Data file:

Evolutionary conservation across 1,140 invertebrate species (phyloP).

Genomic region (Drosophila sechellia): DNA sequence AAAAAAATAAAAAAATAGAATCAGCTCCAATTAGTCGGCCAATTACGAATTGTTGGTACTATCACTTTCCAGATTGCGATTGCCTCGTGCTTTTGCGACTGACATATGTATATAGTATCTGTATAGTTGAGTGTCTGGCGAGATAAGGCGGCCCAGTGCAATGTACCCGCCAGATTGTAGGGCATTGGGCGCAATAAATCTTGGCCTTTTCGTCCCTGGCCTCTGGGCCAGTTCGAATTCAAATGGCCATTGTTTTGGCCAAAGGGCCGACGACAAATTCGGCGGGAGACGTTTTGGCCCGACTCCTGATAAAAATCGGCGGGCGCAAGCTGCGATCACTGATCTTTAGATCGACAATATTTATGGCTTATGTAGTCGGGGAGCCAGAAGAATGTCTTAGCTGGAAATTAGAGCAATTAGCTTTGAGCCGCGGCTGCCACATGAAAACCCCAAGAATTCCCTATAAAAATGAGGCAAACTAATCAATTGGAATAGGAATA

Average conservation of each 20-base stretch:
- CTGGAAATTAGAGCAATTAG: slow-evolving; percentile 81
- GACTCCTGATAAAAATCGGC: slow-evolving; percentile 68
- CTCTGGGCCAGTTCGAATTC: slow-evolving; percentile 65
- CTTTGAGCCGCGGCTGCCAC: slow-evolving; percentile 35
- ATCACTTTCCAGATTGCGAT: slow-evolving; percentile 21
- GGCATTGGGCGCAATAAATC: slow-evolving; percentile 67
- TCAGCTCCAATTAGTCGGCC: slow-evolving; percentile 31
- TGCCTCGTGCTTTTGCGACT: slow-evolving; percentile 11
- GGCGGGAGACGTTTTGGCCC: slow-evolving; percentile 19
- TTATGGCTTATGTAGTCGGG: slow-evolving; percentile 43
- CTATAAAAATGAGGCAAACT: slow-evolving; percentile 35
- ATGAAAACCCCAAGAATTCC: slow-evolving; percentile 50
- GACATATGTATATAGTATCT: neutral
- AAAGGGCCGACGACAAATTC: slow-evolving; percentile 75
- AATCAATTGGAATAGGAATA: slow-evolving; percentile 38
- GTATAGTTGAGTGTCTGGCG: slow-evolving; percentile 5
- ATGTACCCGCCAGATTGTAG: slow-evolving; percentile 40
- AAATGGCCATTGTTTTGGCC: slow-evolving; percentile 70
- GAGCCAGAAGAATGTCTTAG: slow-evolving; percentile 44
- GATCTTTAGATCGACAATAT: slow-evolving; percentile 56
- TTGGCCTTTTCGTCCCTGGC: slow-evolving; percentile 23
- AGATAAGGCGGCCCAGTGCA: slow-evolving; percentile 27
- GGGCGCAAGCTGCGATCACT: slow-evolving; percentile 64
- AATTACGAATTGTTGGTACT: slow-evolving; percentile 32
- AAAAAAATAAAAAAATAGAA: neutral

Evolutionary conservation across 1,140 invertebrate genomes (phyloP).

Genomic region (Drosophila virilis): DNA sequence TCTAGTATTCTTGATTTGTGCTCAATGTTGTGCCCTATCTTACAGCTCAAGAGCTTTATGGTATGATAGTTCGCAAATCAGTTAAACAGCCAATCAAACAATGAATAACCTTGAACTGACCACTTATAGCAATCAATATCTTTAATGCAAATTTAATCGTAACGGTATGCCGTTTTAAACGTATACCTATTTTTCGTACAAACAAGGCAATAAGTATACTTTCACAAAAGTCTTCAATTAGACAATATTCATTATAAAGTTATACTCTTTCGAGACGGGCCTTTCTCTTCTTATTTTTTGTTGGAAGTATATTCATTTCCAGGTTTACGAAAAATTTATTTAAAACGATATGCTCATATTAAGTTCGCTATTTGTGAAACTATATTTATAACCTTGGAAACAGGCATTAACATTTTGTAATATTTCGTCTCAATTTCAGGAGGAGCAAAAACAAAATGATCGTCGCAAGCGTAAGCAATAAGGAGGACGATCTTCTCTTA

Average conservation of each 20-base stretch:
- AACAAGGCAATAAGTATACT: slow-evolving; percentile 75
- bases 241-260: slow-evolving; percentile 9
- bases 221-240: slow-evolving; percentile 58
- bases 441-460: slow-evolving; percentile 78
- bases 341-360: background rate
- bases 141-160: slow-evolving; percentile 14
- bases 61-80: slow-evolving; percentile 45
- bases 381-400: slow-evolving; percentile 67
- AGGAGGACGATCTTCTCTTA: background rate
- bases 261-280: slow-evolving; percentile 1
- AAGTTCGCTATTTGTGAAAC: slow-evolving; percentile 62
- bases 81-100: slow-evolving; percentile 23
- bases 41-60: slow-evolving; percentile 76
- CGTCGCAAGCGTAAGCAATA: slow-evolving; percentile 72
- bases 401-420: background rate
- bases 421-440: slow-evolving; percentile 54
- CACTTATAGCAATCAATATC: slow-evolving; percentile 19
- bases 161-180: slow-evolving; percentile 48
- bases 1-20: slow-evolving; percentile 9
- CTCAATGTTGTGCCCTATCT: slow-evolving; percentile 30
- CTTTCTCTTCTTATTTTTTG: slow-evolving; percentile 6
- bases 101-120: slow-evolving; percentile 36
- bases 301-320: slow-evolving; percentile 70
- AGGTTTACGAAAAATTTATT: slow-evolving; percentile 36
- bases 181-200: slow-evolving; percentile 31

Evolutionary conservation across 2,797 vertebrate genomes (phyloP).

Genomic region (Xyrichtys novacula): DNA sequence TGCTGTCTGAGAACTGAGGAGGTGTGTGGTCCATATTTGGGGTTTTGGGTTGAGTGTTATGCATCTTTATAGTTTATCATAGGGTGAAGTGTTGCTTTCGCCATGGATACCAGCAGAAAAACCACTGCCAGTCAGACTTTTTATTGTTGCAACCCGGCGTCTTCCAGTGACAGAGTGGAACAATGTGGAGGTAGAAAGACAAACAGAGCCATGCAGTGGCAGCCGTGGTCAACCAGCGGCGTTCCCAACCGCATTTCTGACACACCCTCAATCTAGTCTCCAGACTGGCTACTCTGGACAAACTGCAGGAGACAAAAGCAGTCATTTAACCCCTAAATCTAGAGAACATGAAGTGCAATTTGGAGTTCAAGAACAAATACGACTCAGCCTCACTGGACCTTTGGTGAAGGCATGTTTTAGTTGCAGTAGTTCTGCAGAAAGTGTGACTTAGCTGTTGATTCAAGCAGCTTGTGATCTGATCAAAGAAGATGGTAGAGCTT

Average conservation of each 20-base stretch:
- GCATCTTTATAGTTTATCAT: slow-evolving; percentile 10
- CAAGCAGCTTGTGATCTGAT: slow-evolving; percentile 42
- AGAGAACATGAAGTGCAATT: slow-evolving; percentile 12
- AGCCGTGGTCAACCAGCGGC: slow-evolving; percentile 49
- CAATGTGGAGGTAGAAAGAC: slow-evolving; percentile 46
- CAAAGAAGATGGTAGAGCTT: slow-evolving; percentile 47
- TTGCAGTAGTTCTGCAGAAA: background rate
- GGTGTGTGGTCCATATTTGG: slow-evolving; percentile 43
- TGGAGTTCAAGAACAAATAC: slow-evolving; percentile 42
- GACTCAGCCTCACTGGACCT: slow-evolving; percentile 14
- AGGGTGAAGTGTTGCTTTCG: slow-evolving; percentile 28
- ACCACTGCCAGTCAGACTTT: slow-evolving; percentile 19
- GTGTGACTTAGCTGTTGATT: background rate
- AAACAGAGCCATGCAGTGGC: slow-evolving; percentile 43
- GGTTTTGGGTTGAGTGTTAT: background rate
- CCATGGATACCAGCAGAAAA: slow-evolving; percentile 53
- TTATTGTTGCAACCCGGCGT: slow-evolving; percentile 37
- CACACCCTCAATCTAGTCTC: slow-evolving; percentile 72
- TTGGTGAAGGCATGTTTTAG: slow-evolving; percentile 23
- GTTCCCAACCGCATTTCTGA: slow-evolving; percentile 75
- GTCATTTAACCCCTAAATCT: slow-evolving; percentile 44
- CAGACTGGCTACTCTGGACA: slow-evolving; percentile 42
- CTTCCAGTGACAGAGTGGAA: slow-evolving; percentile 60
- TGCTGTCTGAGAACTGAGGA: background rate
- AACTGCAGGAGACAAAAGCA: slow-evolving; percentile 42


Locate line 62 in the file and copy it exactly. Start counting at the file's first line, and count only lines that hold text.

- AGAGAACATGAAGTGCAATT: slow-evolving; percentile 12